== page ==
You’re wading in a pond in the Amazon Rainforest when something slimy brushes against your leg. Then you feel another one. And another. You look down to see that you’re surrounded by a swarm of electric eels, and they do not seem friendly.
Electric eels can discharge up to 650 volts of electricity. That’s over 5 times the voltage of an American power outlet!
If you think that sounds bad, take a closer look at the eels surrounding you. Those are Volta electric eels, known to pack an 860-volt punch. That’s the strongest electrical discharge of any animal. They have been known to knock an entire horse off its feet with a shock.
So what would that shock do to you? Why would they attack a human? And could they follow you out of the water?
They’re called eels, but these creatures belong to a family called knifefish. There are only three species. Linnaeus’s electric eel, and Vari’s electric eel, need to be close to their prey to attack.
But you like to live on the edge, so we saved this one for you. It’s Volta’s electric eel. And, lucky you, there’s a swarm of them around you. How are you going to survive an electric eel attack?
Step 1. Bring a friend
If you’re going to visit Brazil’s Amazon River basin, bring other people with you. On average, electric eels range from 1.8 to 2.5 m (6-8 ft) and weigh around 20 kg (44 lbs). And 80% of their bodies are electric organs, with about 6,000 specialized cells that store their power. And the newly-discovered Volta’s eel packs up to 860 volts, 200 volts more than the other electric eels.
Although scientists used to think eels were solitary creatures, researchers have seen Volta’s eels working together to attack their prey, hunting in swarms of up to 100 or more eels. If they attack, you could get hit with a lot of voltage.
If you are shocked, it could make you unconscious. You could drown in the water. So, someone needs to be there to pull you out and save your life. The fish have a low amperage, so one electric shock probably wouldn’t be enough to kill you.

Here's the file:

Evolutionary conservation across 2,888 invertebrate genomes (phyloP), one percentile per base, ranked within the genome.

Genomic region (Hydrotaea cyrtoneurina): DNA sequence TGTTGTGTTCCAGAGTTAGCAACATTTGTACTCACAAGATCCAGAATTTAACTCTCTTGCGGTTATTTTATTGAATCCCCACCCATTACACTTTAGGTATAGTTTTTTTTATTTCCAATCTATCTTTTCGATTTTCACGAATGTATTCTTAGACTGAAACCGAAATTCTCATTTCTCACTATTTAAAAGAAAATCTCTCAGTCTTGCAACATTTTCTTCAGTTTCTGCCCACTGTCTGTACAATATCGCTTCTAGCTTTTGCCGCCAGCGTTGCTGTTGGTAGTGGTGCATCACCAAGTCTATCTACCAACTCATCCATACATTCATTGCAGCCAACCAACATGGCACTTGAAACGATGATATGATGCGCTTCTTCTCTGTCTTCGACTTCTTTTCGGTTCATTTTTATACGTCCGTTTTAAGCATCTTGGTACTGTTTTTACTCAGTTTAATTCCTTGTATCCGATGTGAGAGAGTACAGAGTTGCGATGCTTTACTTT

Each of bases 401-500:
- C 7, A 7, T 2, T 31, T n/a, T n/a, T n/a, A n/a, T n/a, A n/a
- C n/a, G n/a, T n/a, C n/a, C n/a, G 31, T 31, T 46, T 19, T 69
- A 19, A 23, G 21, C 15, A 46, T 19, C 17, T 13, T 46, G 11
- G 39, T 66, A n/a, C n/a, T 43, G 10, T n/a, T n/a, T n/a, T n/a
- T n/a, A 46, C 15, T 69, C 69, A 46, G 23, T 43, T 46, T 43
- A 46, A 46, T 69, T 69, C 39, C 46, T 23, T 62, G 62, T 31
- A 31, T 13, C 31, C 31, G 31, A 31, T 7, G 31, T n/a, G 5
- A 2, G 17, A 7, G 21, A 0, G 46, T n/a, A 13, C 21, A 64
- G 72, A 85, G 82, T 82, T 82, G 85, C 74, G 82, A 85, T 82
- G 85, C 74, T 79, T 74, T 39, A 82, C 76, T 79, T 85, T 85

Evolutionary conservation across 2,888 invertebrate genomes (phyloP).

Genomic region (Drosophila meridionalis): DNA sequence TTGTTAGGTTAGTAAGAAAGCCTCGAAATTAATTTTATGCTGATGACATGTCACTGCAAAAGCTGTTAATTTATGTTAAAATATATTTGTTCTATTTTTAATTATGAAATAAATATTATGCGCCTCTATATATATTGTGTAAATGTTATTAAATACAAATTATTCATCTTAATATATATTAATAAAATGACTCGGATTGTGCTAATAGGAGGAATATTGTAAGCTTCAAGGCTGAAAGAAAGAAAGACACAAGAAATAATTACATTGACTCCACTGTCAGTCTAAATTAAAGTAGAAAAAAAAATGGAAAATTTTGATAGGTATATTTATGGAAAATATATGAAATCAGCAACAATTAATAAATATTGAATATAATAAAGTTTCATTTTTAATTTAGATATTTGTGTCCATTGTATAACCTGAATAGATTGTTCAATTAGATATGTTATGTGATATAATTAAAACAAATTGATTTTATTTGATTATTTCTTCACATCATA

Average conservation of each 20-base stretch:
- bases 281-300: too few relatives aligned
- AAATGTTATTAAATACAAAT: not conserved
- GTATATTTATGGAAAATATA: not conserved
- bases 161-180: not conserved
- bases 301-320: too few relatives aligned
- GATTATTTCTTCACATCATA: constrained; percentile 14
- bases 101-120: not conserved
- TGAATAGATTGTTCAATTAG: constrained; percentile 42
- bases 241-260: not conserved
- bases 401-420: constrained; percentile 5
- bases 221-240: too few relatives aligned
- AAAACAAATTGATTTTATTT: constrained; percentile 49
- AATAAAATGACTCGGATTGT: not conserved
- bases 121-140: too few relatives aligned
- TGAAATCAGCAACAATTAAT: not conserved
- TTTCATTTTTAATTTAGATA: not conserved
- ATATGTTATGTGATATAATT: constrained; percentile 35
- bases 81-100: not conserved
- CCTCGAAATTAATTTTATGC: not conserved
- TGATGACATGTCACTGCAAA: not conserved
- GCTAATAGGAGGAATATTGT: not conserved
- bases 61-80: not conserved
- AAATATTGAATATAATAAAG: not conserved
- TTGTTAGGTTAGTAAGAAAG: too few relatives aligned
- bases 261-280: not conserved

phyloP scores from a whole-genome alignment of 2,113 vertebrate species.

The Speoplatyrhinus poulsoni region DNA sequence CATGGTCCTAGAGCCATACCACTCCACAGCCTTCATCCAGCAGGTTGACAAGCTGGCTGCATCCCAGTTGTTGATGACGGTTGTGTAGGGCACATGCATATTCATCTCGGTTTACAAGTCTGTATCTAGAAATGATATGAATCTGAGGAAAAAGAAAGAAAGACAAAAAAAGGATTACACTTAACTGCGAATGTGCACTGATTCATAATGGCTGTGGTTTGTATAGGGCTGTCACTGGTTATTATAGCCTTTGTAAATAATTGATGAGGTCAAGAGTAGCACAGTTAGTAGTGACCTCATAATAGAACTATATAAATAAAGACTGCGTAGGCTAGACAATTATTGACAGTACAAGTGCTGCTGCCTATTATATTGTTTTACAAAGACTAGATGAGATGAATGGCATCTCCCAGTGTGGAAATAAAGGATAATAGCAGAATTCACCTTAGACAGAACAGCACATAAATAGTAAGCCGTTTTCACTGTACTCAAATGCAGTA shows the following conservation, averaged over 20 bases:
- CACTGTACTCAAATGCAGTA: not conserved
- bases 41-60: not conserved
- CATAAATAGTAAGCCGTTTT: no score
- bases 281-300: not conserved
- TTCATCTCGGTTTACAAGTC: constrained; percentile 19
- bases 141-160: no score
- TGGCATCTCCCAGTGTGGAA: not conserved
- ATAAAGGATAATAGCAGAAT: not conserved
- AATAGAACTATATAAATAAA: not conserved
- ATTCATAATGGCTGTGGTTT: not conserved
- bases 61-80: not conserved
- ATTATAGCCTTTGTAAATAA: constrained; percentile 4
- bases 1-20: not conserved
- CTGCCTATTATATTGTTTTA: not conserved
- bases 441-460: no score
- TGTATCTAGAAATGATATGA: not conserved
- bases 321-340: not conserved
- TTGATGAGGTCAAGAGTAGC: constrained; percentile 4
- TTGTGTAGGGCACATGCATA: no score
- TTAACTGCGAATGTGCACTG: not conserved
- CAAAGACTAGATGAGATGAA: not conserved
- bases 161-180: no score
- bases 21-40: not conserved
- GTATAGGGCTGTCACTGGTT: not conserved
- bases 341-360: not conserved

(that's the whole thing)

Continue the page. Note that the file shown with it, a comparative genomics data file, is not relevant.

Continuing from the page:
But if a swarm of electric eels attacks you, multiple shocks could be dangerous. Having friends there to pull you out of the water could help you survive.
Step 2. Don’t Attract Attention
You’re swimming in the Amazon River, minding your own business. And then, the long, sinuous form of an electric eel swims in front of you.
There are a few things in your favor though. First, electric eels are more scared of you than you are of them. And they have terrible eyesight. So, take a deep breath, and don’t attract their attention.
Step 3. Stay fit
We all get hungry. So, if an electric eel does attack you, being healthy could improve your chance of surviving. The better shape you are in, the more likely you are to resist being shocked into cardiac arrest. That could be a death sentence, especially when you’re swimming. So, before you head for areas where electric eels live, head to the gym and get in shape.
Step 4. Get to land
If a swarm of electric eels is swimming with you, or passing by, it’s a good idea to give them some space. So look for an opening in the swarm, and slowly head toward land. And watch out for the eel’s tail. It’s the most dangerous part, because that’s where its powerful electric organ is located.
But even on land, you’ll need to be careful. Electric eels breathe air, so they have to come to the surface. Try to resist temptation, and don’t look in the water. Even staring in the water could get you zapped!
While their shocks are enough to keep you away, they are equally dangerous to other eels. They can shock each other accidentally. And if they get hit near their organs, it will kill them instantly. So while these are powerful creatures, their lives are full of risk.
- “Electric Eel | National Geographic”. 2021. Animals.
- “The Truth About Electric Eels Has Long Been Overlooked”. Yong, Ed. 2019. The Atlantic.
- “Electric eels have a shocking tactic: hunting in packs”. nature.com.
- “Electric eels use shocks to sense”. 2015. Nature 526 (7574): 479-479. doi:10.1038/526479a